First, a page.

Editorial in Times of India
June 10, 2019
The most important statement in this editorial is the statement: “Rahul must stay firm on the decision to resign – given how the task of reviving Congress is beyond him.” We wrote it two weeks ago.
But will he? If he does it, that would be the unforgettable service he can do to his party. He will also be remembered for this for all eternity! Just think of the so-called great politicians like: Navjot Singh Sidhu in Punjab and Sachin Pilot in Rajastan, CM Kamal Nath and Jyotiraditya Scindia in Madhya Pradesh.
Are these the service-minded leaders in Indian Politics? Rahul’s mission in life is to cleanse the AUGEAN STABLES called the Congress party in politics. Didn’t Mahatmaji foresee it long ago and begged the party, just after India got Independence, to disband the Congress?
The most important thing Rahul must insist is that the New Leader of the party should be elected, not selected, through secret ballot! Can he get that done?
With minor modification, this applies to all political parties in India. But the major change to be brought in Indian politics is to reduce the number of political parties permitted to contest elections, to just three, which have the major support of voters, on an all India basis. james kottoor, editor CCV.
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Editorial In Times of India
Even as Congress wrestles with the question of what happens to Rahul Gandhi, disarray is spreading to state units too.
In Telangana, a major chunk of the legislature party has defected to TRS. Navjot Singh Sidhu is on a collision course with chief minister Amarinder Singh in Punjab, after a much publicised blame game. In Rajasthan, leaders of the Sachin Pilot faction are gunning for chief minister Ashok Gehlot’s chair over the Lok Sabha rout. In Madhya Pradesh, Jyotiraditya Scindia’s supporters want him as PCC president in place of CM Kamal Nath.
Meanwhile, the presidents of the Maharashtra, Punjab, Odisha, Jharkhand and Assam PCCs have tendered their resignations. The Congress working committee had offered a blank cheque to president Rahul Gandhi to overhaul the party at every level in the same meeting where he had offered to resign from the post.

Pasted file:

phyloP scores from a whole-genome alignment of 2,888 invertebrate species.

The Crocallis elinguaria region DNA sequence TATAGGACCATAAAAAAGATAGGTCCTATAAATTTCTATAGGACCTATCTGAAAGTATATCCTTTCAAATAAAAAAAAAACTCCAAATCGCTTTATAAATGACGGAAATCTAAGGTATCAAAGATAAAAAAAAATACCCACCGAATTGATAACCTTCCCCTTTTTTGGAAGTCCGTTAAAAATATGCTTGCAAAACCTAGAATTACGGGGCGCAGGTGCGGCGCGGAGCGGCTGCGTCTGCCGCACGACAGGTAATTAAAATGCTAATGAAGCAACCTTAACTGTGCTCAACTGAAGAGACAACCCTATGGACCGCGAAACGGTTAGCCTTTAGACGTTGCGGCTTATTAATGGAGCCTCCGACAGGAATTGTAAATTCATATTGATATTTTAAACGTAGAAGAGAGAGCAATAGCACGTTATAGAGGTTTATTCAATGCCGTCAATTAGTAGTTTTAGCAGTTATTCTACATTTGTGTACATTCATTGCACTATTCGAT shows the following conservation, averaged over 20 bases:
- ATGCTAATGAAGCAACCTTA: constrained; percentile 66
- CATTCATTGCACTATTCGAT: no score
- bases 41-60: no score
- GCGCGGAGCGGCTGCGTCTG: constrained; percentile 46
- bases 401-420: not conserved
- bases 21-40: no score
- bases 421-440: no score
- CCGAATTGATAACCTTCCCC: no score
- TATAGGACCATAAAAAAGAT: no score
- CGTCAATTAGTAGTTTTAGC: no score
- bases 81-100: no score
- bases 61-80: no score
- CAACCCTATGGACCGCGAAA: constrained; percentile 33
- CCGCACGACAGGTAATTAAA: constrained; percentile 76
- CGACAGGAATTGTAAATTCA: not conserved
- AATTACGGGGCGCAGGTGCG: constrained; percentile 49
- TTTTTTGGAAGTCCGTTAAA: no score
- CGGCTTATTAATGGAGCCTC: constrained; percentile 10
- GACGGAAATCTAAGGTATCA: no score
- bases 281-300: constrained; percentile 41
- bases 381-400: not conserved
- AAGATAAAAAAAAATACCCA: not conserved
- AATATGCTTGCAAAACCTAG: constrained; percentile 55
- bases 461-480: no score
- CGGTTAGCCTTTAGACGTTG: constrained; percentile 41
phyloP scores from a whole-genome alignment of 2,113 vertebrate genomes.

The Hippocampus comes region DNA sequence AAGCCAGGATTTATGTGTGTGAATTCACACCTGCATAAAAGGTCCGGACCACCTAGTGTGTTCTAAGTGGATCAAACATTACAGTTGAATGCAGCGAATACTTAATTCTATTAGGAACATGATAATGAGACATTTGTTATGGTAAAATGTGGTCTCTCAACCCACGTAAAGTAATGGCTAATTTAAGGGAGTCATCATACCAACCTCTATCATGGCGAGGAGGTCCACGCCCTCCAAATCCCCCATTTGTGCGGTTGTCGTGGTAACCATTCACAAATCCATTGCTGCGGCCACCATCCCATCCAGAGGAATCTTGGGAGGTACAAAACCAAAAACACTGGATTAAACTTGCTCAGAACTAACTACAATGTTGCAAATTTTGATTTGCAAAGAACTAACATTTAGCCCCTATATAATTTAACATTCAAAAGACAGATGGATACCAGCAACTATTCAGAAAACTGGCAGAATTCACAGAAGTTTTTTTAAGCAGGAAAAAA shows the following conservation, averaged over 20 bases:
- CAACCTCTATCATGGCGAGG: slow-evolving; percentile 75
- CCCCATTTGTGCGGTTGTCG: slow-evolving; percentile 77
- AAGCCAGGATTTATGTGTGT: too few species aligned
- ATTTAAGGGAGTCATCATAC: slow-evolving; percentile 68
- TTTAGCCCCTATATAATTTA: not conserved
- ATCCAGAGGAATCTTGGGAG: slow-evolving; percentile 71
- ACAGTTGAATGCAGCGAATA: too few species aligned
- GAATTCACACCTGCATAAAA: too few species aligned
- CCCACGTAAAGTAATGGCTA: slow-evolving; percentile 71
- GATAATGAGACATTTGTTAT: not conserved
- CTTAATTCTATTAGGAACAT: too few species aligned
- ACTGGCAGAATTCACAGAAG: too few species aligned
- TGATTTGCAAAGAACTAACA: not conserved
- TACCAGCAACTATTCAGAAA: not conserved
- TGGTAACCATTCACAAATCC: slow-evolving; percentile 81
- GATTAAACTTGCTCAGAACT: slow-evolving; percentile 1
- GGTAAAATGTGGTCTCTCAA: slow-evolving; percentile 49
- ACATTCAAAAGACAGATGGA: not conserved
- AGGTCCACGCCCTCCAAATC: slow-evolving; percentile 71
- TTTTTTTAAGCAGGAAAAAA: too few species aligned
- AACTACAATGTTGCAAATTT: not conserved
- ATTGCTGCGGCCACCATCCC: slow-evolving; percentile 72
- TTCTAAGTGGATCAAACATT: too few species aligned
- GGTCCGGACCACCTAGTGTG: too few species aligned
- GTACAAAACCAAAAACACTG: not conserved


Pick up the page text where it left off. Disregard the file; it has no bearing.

The irony is hard to miss: The unwilling leader has now been tasked with undertaking the herculean task he was unable to accomplish in better times. Rahul must stay firm on the decision to resign, given how the task of reviving Congress is beyond him.
But he can put in place structures that can take Congress forward in a milieu where the Gandhi family ceases to be the glue that holds the party together. For long Congress has shied away from organisational elections fearing factionalism. But elections and internal democracy can help invigorate the party at all levels, identify new leaders and test the strengths of those masquerading as party veterans.
Strong leaders like Mamata Banerjee, Jagan Reddy and Himanta Biswa Sarma – frustrated by Congress’s high command culture and the machinations of lesser netas – left the party fold. Rahul must act before disillusionment sets in and another exodus begins. Else Congress could be staring at the fate of its fellow traveller, the CPM.
(This piece appeared as an editorial opinion in the print edition of The Times of India. AUTHOR: Times of India’s Edit Page team comprises senior journalists with wide-ranging interests who debate and opine on the news and issues of the day.)